Welcome to 2016. This promises to be an exciting — if not scary — political year.
Nationally, we'll be electing Barack Obama's successor and 34 of the seats in the U.S. Senate are up — 10 Dems and 24 Republicans, one of them being Wisconsin's own Ron Johnson. And, of course, at stake are all the seats in the U.S. House of Representatives, many of the districts so gerrymandered by partisan state politicians that there's little chance current occupants will face meaningful races.
Same is true of the state Assembly here in Wisconsin. The questionable redistricting following the 2010 census carved out safe districts for most incumbents and chances of changing the current 63-36 Republican majority are slim at best. The Senate, however, could be a different story; 16 of the 33 seats are up for election, with the incumbents evenly divided between the two parties.
What makes 2016 particularly interesting, though, are a couple of variables. Presidential elections in Wisconsin, at least, bring out a significantly higher percentage of Democratic voters than the typical off-year election. That could spell trouble for a far-right Republican like Ron Johnson and could perhaps be a deciding factor in some of the state Senate races.
The other variable is how the state's voters view what Wisconsin Republicans and their governor, Scott Walker, have done to the state the past six years. There are indications — the recent Marquette Law School poll a prime example — that Walker has alienated independent voters, first with his embarrassing run for the GOP presidential nomination, and then with his complicity in dismantling state government watchdog agencies, opening the doors even wider to big campaign donors, and giving politicians special protections against investigations into their activities.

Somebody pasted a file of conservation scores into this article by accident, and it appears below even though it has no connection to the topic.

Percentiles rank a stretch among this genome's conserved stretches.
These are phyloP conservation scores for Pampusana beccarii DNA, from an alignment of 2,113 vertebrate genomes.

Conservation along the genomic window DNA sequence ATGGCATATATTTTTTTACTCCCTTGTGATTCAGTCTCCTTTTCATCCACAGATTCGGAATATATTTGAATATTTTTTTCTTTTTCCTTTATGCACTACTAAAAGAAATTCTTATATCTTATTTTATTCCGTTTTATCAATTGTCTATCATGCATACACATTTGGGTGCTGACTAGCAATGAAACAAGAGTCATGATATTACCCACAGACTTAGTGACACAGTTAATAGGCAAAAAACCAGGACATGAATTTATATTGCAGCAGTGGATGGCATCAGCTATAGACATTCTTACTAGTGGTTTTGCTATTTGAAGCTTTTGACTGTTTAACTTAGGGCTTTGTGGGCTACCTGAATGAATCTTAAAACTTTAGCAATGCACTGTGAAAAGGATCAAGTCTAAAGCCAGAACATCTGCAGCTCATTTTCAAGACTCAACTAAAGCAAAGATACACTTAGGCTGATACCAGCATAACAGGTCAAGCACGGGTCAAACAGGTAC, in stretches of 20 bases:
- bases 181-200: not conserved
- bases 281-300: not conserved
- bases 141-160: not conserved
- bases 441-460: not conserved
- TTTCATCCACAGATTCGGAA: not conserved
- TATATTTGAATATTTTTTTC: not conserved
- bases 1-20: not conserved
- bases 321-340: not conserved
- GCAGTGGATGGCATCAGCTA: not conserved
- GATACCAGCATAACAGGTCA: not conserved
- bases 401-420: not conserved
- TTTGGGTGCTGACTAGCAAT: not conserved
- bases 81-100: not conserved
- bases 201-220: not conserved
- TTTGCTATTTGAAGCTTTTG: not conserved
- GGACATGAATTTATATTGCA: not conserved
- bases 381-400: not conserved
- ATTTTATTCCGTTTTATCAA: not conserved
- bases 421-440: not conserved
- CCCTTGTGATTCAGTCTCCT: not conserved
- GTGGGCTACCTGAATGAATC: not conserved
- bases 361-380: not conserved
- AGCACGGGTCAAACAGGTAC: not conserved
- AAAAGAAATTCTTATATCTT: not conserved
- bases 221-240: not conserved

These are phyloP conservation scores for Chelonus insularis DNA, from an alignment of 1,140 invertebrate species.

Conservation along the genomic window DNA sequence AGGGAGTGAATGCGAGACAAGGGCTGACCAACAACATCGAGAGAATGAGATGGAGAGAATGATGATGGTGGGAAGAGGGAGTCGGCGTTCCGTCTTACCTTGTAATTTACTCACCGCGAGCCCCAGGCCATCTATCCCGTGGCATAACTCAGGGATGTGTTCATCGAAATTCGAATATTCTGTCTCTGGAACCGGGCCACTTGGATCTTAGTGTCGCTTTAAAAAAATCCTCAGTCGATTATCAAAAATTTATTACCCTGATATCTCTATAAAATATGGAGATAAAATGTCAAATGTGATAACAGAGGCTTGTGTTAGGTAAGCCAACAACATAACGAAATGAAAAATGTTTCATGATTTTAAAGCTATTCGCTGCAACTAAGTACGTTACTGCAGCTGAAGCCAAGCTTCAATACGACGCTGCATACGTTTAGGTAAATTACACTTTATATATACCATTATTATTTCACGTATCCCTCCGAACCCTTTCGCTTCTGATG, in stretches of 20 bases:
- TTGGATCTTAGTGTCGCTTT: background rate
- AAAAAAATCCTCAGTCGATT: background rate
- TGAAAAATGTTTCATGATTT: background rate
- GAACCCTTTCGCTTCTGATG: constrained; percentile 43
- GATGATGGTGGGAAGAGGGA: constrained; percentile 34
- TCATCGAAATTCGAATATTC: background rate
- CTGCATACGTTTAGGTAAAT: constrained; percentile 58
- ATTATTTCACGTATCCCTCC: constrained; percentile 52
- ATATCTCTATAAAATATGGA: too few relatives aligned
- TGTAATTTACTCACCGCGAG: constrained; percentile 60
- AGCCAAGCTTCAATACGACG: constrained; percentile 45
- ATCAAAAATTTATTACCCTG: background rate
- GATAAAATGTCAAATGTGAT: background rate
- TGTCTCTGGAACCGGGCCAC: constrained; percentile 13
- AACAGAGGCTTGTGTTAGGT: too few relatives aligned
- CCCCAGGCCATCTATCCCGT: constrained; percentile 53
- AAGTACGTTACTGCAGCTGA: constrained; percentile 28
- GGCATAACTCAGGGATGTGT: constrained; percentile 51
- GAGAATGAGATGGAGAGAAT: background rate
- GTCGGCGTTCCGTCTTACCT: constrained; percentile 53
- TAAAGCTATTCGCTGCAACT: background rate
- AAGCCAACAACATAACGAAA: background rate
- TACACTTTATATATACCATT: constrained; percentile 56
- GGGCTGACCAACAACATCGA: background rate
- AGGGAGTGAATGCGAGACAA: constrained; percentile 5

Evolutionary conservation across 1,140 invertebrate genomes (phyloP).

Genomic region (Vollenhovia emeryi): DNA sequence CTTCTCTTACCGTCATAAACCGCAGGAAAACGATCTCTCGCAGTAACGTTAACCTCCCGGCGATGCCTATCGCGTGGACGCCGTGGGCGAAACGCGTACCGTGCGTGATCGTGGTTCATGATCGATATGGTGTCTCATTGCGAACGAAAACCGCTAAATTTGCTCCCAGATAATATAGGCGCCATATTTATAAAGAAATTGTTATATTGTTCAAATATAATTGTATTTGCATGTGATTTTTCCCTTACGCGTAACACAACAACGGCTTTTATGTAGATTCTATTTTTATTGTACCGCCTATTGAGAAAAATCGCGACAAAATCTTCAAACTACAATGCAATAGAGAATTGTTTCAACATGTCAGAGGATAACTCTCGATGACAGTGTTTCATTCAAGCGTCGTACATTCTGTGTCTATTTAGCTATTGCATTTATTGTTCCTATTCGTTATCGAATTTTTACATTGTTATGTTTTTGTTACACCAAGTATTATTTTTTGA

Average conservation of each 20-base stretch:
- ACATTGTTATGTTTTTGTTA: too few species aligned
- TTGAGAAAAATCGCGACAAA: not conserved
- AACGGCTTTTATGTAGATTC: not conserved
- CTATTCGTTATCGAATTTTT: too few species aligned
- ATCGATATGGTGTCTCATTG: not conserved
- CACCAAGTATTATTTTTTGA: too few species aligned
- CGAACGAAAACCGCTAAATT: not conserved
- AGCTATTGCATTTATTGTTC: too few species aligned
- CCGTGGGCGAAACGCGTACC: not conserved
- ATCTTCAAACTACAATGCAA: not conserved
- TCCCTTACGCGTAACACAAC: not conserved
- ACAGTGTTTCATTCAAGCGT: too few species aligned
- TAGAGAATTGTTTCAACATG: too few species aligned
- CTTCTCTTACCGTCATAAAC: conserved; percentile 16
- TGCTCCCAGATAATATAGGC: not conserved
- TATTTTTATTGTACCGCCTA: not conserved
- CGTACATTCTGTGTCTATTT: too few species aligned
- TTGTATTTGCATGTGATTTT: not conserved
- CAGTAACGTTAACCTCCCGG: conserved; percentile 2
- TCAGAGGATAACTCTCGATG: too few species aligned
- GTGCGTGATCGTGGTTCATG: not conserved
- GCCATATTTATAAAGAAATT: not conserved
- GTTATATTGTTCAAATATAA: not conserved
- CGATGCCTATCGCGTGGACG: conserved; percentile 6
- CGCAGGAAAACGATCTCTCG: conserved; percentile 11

Many voters believe, rightfully so, that many of this Legislature's actions have been aimed at putting elected state officials in a special class by themselves.
There are even more signs that the Republican majorities in the two legislative houses may have overplayed their hands on reducing funding for public education, attacking open records, and curtailing the powers of local governments to make their own decisions on key issues that affect their communities.
The key question is whether the state's dysfunctional Democratic Party can get its act together in 2016 to get the message out to the voters on what's been going on the past several years.
If they can, the Dems could retake the state Senate, where they would have a fighting chance to slow down or even stop the attacks on Wisconsin's long history of providing businesses and working people an even playing field, of a thriving middle class, of environmental protections for its water and air, and of a public education system second to none.
Dave Zweifel is editor emeritus of The Capital Times. email@example.com and on Twitter @DaveZweifel
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